Sunday’s fire struck a raw nerve with Haifa residents and green groups due to a number of environmental issues that they have been dealing with in recent months and years.

Both Haifa Mayor Yona Yahav and the Environmental Protection Ministry have sharply criticized Oil Refineries over the past few months, for several mishaps that have occurred at the company’s facilities.

On October 20, an emergency torch was ignited at Oil Refineries’ Carmel Olefins factory, two days after the ministry had summoned the company to a hearing, as a result of failures at the same factory. These malfunctions included a gas leak on September 7, faulty smokestacks on October 6, and discharge of 35 tons of leaked gases on October 7.

On Sunday, Adam Teva V’Din (Israel Union for Environmental Defense) demanded that Prime Minister Benjamin Netanyahu initiate a commission of inquiry into the repeated incidents caused by Oil Refineries in the Haifa Bay area.

“The intense fire that is occurring in Haifa Bay joins an unending chain of failures and omissions that have struck Haifa Bay residents in the past decade, as a result of ORL [Oil Refineries Ltd.],” Amit Bracha, executive director of Adam Teva V’Din, said on Sunday afternoon. “We cannot wait for another check and another hearing – the prime minister must order the establishment of a commission of inquiry to investigate the failures that led to half a million people living in close proximity to industry that endangers their health and safety.”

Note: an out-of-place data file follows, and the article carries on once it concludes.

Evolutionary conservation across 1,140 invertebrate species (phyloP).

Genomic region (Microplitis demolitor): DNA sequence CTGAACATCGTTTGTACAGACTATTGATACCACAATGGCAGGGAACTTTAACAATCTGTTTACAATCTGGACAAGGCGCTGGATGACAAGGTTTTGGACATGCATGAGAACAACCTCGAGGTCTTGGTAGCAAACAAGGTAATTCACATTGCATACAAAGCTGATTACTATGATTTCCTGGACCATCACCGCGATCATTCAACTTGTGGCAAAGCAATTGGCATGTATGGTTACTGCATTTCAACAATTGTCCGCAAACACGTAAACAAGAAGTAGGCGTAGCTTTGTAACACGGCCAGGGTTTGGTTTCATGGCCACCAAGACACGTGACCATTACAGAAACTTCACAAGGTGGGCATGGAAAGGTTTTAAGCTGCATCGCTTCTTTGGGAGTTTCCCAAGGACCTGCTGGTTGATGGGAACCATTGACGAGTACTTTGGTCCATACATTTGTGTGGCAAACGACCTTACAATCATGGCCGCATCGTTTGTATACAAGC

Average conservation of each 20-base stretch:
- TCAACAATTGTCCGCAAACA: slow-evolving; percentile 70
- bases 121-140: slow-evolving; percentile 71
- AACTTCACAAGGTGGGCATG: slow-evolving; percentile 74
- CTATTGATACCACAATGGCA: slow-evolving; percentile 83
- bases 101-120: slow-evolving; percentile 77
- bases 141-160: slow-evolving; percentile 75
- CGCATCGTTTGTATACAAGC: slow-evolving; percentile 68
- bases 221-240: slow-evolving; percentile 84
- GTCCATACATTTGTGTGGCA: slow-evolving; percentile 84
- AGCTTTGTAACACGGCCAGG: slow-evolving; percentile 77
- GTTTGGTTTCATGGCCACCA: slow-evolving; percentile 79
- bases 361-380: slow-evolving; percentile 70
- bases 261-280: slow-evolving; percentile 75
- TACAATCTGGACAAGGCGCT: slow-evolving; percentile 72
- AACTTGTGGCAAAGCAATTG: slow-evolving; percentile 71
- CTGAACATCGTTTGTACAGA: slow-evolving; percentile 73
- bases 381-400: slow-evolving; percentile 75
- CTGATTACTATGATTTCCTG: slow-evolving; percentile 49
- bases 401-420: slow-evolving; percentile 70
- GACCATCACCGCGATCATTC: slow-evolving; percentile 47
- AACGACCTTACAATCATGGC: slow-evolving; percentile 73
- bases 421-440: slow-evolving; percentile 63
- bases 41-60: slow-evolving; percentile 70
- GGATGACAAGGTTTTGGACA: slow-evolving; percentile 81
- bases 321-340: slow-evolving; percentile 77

In response to Sunday’s fire, MK Yael Cohen Paran (Zionist Union) slammed Oil Refineries for “endangering public safety, poisoning the air and now also putting residents at risk of catching fire.

“The Israeli government has not learned from the Carmel fire [of 2010], and has not learned from the latest fires whose damage has still not been repaired,” she said. “We must not wait for a big disaster in Haifa Bay; the government must understand that it is forbidden for polluting and dangerous industry to be so close to a large residential population.”

Another sensitive issue for Haifa residents is the continued presence of a 12,000-cubicmeter ammonia container in their midst, which the mayors of the region have described as a “mortal danger.”

There is a government plan to move the container to a less populated region in the Negev desert, but the tender process for this program recently failed. Long seen as a security risk by environmental activists and politicians alike, the ammonia container received international attention when Hezbollah leader Hassan Nasrallah threatened to attack it last February.

“The Haifa Bay long ago became a pressure cooker that is threatening to explode, with a drastically high concentration of fuels, hazardous chemicals and polluting factories,” MK Dov Henin (Joint List), chairman of the Knesset’s Social-Environmental Lobby, said on Sunday.

Henin called upon the government to adopt the recommendations of the Subcommittee for Examining Planning and Environment Issues at Haifa Bay, which he chaired during the previous Knesset, and which detailed ways to reduce environmental risk.